More than just sharing the most detailed photo of Pluto we’ve ever seen, NASA’s New Horizons probe has another mission: it’s gathering data on the Plutonian surface on a flyby 12,600km above the dwarf planet, then continuing out further through the solar system to run more studies.
New Horizon’s close flyby of Pluto was due to start sending data back to NASA and the world’s space agencies, including Canberra’s Deep Space Communications Complex, around two hours ago at 6:27AM AEST (8:27PM GMT). But the 5.7 billion kilometre distance between Pluto and Earth means that even at the speed of light (the rate at which radio-wave communications travel in a vacuum) there’s a wait of around four hours and 25 minutes before we start receiving flyby data.
That means at around 10:52AM AEST (11:52PM GMT) today, we’ll start to know just how well the space probe’s main mission has gone, and what data it has started to gather about the surface of our solar system’s most distant planetoid. Until then, it’s radio silence from New Horizons. The gap in communications occurred because the probe’s communications array had to be pointed at Pluto, not Earth, to gather more data which it could then send back after the array re-oriented itself.
Also on the way are high resolution images of Pluto and the dwarf planet, close up and in more detail than we’ve ever seen before. The same amazing photo will come back to Earth in a much higher resolution, and the LORRI imager will capture images of the Plutonian surface at up to 50 megapixels. One issue is transmission size — the spacecraft’s X band communications with Earth are expected to run at approximately 1Kbps.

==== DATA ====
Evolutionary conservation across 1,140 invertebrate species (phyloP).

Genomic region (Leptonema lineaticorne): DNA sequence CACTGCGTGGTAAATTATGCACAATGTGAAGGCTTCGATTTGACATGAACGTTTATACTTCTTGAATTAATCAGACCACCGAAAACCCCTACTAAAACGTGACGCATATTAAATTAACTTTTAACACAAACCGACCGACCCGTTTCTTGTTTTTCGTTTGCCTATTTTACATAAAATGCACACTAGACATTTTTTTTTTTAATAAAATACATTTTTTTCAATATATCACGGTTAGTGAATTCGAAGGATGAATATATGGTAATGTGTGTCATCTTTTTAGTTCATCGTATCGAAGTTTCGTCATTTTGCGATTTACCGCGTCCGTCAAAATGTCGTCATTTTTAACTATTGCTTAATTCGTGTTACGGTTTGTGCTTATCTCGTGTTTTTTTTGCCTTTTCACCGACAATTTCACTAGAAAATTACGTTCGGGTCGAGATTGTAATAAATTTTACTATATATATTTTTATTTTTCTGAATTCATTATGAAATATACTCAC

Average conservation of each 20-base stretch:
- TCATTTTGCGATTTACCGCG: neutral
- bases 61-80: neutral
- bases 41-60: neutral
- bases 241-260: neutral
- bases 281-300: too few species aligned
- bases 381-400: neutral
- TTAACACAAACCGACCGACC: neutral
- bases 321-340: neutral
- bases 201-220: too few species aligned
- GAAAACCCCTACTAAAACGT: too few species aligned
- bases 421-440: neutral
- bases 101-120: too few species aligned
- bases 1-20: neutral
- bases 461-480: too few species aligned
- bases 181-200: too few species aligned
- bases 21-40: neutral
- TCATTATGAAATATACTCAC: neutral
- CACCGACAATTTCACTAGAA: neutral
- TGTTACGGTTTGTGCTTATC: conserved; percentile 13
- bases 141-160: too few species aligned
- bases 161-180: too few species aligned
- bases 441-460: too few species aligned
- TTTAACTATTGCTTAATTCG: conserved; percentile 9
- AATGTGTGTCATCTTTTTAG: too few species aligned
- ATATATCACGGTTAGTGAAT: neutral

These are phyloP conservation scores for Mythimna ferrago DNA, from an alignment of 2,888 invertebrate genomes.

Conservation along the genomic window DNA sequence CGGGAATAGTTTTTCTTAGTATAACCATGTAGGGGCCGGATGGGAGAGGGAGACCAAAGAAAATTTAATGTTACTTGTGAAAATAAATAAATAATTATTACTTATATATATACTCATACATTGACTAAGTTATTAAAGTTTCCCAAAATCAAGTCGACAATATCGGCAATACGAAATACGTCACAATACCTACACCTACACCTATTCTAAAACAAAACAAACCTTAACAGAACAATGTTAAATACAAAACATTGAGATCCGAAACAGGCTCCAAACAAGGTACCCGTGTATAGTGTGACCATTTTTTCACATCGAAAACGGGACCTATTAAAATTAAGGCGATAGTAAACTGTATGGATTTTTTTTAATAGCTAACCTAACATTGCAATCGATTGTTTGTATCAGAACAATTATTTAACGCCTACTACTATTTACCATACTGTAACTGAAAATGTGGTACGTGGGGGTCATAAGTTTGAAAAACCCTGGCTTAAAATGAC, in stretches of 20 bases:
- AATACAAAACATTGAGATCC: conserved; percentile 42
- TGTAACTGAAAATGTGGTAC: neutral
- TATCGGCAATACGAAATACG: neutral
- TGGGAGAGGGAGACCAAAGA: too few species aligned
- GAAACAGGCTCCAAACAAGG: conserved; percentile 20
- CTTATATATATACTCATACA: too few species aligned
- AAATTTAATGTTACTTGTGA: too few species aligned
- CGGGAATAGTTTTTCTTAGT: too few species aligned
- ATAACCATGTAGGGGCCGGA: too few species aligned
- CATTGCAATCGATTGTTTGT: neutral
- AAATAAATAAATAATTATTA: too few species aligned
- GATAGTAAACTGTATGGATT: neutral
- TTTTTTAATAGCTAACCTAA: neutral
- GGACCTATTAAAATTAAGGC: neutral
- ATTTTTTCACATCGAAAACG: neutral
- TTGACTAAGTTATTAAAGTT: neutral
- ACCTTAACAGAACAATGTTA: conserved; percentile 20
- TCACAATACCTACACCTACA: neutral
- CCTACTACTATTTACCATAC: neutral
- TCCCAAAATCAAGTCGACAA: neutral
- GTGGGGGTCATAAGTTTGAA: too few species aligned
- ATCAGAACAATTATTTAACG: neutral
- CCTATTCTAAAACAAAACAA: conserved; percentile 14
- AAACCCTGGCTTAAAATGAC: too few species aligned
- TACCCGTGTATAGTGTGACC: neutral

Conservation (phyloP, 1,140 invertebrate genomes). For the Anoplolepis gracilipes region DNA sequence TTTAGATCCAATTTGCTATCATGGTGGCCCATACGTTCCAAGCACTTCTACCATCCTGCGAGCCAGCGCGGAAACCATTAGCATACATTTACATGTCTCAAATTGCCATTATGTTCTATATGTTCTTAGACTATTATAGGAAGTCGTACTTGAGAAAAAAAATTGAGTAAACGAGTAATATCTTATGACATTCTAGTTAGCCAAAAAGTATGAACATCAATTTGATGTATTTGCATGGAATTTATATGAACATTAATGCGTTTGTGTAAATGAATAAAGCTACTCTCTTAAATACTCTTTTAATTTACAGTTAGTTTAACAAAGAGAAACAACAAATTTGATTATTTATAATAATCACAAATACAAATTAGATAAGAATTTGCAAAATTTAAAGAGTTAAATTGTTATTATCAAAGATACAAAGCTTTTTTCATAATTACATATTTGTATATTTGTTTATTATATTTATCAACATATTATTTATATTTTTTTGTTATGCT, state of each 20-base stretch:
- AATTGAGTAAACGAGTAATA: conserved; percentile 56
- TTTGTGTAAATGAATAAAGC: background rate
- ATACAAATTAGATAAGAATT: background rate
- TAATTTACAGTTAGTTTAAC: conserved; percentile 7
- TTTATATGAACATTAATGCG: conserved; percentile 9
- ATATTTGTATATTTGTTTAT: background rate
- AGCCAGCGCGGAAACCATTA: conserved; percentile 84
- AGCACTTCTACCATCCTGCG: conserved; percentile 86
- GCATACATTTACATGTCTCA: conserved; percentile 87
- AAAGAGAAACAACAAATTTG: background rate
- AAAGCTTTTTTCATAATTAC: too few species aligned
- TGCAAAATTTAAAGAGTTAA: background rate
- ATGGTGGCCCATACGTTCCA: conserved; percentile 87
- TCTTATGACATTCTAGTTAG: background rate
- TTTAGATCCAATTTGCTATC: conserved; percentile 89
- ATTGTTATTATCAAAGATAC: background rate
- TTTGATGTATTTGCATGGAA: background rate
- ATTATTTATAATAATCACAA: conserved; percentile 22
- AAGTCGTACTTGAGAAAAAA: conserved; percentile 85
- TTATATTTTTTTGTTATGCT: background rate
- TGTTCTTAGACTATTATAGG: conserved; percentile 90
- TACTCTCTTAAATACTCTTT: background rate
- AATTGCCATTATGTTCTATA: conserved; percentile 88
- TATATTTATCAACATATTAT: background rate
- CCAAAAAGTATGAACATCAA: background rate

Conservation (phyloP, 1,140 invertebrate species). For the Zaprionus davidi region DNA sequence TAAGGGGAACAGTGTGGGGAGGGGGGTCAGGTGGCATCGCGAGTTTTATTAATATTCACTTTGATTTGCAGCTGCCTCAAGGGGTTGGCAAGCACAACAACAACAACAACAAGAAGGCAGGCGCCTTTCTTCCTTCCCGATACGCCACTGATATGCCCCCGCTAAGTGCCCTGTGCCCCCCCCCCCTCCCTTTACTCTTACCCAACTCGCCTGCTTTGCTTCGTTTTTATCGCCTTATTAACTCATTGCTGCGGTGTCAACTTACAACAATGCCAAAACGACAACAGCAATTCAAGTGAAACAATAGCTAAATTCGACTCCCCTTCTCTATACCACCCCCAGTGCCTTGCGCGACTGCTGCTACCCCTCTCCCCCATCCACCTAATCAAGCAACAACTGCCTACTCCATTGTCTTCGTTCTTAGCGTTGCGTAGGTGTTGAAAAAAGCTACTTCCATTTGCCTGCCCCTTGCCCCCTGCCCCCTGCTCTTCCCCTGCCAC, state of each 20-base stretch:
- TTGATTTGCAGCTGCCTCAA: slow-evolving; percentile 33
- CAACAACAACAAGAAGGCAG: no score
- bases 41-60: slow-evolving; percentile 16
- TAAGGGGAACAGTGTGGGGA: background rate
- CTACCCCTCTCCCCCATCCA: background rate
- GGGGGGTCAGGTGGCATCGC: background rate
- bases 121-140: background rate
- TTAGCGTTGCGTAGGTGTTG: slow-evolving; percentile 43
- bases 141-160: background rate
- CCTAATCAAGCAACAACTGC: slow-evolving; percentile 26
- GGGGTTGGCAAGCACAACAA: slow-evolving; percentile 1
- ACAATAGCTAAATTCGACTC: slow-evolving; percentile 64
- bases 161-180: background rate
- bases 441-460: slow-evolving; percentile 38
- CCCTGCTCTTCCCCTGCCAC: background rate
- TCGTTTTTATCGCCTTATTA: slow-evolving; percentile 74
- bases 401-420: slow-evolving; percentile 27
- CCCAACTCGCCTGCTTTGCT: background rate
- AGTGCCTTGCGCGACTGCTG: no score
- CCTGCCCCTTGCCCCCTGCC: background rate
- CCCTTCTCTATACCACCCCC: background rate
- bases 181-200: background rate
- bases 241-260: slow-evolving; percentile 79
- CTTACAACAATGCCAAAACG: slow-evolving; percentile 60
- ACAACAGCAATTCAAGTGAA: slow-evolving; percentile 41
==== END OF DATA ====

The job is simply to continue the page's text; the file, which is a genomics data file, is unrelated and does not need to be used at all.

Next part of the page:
After the Pluto flyby — which has hopefully gone to plan and come off without a hitch — New Horizons will continue on through the Kuiper Belt to study any one of three trans-Neptunian objects, designated PT1, PT2 and PT3, that were detected by the Hubble Space Telescope in 2014. It’s most likely that the probe will pass PT1, the object 2014 Mu69, in January 2019.
When it completes its flyby study of whichever of those bodies NASA and JPL decide to task it with, New Horizons will continue on its ballistic trajectory out towards the heliosphere. As it passes 55 AU of distance from Earth, the probe’s onboard plutonium RTG will not be providing enough wattage to power all onboard components sufficiently simultaneously, so the opportunity for data transmission back to Earth will be limited. Power sharing will mean observations can be made intermittently, but New Horizon’s projected mission lifespan ends in 2026.
If it is still functioning over a decade later in 2038, the plucky Pluto probe will be 100 AU away from Earth and can study the outer heliosphere.